Toshiharu Ota, a rice farmer in Miyagi Prefecture in northeastern Japan, survived theearthquake, tsunami and nuclear disaster last year. But his fields were devastated by the saltdeposits left behind when the tsunami’s floodwaters receded. China Daily reports.
Salt damage can cut the yield of a rice crop in half.
Now, to help farmers like Mr. Ota, a research team is working to develop a salt-tolerant variety ofrice.
“With the rice variety we’re developing we should see the yield only drop by 20 percent,” saidTomoko Abe at Riken, a research organization. “We should also see less fragmented rice.”
The tsunami’s waves, up to 40 meters high, engulfed the coastline around Ishinomaki City, whereMr. Ota lives, devastating hundreds of thousands of lives and washing away whole sections oftowns and farmland. Miyagi Prefecture estimated the cost of damage to agricultural land andfacilities at $4.6 billion, making it one of the prefectures hardest hit economically by the disaster.
Rice has traditionally been a leading crop in northeastern Japan. Miyagi Prefecture’s 2010 harvestfetched $818 million. But last year the harvested rice acreage fell short of target by 4,600 hectares.In total, 11 percent of the prefecture’s farmland was damaged.
Mr. Ota, who farmed 11 hectares of rice paddies, said nearly half were flooded. Local workershave labored hard to remove salt from the soil in the past year.
“Even with desalination, the yield has dropped,” said Mr. Ota, 56.
Once dissolved into the soil, salt is hard to remove. It tends to stick to other elements and comesout only when plant roots emit an acid that breaks away minerals, including sodium chloride, to beabsorbed by the plant, he said.
The salt-tolerant rice project involves heavy ion beam technology developed by Riken.
Mainly used in nuclear physics and also in medical applications like cancer treatment, heavy ionbeam technology was first applied by Riken to speed up mutations in plants in 1989. Ms. Abe,research group director of accelerator applications at Riken, helped to develop the world’s first salt-tolerant rice variety, based on the Nipponbare rice strain, in 2006.
For the current project, grains of two popular rice varieties, Hitomebore and Manamusume, havebeen exposed to heavy ion beams generated by a particle accelerator.
“We’ve had success in developing one variety of salt-resistant rice, although this variety doesn’ttaste that great,” said Ms. Abe.
There are only six ion beam accelerator facilities for plant breeding in the world, and four of themare in Japan.
In the year since the tsunami, about 5,250 hectares of farmland in Miyagi Prefecture have beendesalinated, including rice paddies. The prefecture aims to clean up an additional 4,100 hectaresthis year and a final 3,650 hectares in 2013.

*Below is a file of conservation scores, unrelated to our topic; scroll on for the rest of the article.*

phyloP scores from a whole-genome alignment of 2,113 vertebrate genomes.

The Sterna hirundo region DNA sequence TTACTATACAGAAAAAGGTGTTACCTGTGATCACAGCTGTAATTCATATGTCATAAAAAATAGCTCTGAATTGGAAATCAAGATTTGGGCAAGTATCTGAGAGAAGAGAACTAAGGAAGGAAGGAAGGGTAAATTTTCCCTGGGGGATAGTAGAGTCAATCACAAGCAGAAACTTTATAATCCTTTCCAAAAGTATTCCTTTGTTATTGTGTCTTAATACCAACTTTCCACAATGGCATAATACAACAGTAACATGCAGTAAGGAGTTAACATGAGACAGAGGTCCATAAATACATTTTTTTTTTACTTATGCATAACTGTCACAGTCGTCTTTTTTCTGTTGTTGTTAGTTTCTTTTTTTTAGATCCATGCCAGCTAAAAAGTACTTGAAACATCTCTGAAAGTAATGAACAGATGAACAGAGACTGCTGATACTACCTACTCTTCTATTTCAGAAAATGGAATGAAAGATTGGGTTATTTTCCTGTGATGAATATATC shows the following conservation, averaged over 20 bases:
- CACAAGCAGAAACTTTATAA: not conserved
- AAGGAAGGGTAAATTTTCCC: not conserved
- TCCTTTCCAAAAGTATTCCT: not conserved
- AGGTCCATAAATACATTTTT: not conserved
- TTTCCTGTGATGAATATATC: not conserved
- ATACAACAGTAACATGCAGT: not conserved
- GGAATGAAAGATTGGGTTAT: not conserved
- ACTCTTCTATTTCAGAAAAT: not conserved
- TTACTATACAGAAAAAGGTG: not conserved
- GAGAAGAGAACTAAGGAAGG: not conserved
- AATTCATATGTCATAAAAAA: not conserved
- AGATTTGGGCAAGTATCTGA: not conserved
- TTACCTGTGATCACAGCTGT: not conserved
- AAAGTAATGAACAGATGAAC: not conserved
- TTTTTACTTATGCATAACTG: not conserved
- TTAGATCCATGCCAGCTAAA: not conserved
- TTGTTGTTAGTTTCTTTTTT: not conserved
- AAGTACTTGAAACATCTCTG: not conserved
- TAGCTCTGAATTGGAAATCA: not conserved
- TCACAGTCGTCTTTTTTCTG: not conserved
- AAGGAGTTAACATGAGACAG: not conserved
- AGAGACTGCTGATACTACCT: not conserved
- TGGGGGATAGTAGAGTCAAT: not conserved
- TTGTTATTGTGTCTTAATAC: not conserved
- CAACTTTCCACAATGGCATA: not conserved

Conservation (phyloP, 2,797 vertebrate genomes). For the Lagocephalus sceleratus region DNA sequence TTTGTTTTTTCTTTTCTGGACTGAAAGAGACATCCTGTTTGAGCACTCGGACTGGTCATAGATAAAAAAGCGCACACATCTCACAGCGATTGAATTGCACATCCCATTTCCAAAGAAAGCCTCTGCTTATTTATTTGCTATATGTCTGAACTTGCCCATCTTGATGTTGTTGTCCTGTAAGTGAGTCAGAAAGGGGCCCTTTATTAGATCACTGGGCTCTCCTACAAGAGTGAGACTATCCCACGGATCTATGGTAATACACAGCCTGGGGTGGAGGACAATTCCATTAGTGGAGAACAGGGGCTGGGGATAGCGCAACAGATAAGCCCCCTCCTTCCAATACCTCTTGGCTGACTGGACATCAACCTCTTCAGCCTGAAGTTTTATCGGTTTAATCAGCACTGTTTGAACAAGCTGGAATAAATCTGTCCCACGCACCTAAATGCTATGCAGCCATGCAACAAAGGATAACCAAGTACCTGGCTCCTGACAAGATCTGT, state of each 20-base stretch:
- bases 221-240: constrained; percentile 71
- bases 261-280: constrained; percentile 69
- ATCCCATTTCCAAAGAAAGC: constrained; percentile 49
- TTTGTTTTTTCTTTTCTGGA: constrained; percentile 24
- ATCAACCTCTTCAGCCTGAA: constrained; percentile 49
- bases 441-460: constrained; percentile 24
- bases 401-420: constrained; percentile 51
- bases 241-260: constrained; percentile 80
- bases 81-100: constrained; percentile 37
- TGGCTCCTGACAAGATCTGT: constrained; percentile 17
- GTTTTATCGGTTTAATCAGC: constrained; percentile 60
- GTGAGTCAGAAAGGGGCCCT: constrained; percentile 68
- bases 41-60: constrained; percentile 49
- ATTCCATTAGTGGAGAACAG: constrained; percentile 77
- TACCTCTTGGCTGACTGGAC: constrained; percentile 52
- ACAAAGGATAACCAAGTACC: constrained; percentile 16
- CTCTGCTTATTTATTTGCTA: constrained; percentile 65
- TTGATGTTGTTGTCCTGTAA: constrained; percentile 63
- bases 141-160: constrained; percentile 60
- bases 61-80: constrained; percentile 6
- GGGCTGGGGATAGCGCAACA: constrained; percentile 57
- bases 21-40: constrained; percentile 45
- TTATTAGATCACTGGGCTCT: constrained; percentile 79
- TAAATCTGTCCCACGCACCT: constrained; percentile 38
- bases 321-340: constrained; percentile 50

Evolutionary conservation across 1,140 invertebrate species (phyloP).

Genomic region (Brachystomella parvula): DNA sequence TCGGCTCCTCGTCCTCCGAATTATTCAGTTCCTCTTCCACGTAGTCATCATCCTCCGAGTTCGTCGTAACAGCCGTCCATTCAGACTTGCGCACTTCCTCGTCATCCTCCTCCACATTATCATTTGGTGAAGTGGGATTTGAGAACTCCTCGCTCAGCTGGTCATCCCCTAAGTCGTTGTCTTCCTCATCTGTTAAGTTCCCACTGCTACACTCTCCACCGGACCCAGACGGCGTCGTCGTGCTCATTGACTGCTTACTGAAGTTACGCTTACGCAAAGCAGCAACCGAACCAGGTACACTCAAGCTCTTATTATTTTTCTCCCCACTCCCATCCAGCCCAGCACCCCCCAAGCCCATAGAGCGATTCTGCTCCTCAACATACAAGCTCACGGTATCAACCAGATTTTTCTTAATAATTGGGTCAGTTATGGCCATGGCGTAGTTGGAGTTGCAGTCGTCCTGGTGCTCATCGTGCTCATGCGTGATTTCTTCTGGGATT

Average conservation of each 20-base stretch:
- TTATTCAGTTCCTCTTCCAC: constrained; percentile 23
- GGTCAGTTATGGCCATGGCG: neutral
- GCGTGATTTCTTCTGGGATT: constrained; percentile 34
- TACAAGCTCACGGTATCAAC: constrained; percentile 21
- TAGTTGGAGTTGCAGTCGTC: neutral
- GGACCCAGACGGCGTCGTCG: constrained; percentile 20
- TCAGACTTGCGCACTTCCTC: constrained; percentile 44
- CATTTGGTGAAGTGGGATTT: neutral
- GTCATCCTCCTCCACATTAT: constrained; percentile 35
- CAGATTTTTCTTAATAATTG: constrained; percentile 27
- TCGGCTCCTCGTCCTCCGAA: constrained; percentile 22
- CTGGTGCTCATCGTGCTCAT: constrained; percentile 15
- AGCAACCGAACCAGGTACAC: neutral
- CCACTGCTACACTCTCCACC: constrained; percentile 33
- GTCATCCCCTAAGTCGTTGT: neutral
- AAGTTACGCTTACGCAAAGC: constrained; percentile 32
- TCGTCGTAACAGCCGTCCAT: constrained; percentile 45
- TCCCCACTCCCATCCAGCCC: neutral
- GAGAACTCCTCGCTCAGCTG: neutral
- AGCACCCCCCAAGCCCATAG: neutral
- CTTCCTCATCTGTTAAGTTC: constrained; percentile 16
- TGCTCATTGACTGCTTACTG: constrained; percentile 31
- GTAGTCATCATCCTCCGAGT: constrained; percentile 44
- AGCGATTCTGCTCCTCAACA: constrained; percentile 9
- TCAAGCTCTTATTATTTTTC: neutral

Salt-tolerant rice varieties could also help the region cope with land subsidence. Miyagi andsurrounding coastal farmlands now face a higher risk of saltwater damage, experts say, becausethe earthquake’s seismic shift caused large parts of northeastern Japan to sink.
Mr. Ota’s farmland has sunk by about 80 centimeters. Closer to the epicenter, the subsidence isgreater. Oshika Peninsula, just a short drive away, was the closest place to the epicenter of theoffshore quake. Land there sank by 1.2 meters and slid horizontally eastward by 5.3 meters,according to the Geospatial Information Authority of Japan.
“We’re not dealing with just seawater but also flooding from storms,” Mr. Ota said. “We have asharp increase in drainage water that lingers on our farmland.”
Being able to grow a sodium-tolerant variety of rice may determine whether some farmers cancontinue to stay in agriculture, said Kazuhisa Matsunaga, who works for Zen-noh Miyagi, anagricultural cooperative.
Some coastal farmlands have dropped almost to sea level. “It would make a difference for them tobe able to continue farming using a variety that would be forgiving to soil that has some sodiumleft,” Mr. Matsunaga said.
Takashi Endo, a researcher in Miyagi Prefecture, said it could take two years to develop a salt-resistant variety and another two years to grow enough seeds to bring it to commercial scale.
“We hope that our research results will be a bright spot for farmers affected by the disaster,” Mr.Endo said.
- Japan Is Now Testing Nuclear-Powered Crops (businessinsider.com)
- Salt-tolerant rice: Nuclear-powered crops (economist.com)
- Japan uses Nuclear Accelerator to Mutate Rice for Salt Tolerance (nextbigfuture.com)
- National › Emperor, empress visit Sendai (japantoday.com)
- U.S. volunteers repairing tsunami-hit buildings in Miyagi Pref. (english.kyodonews.jp)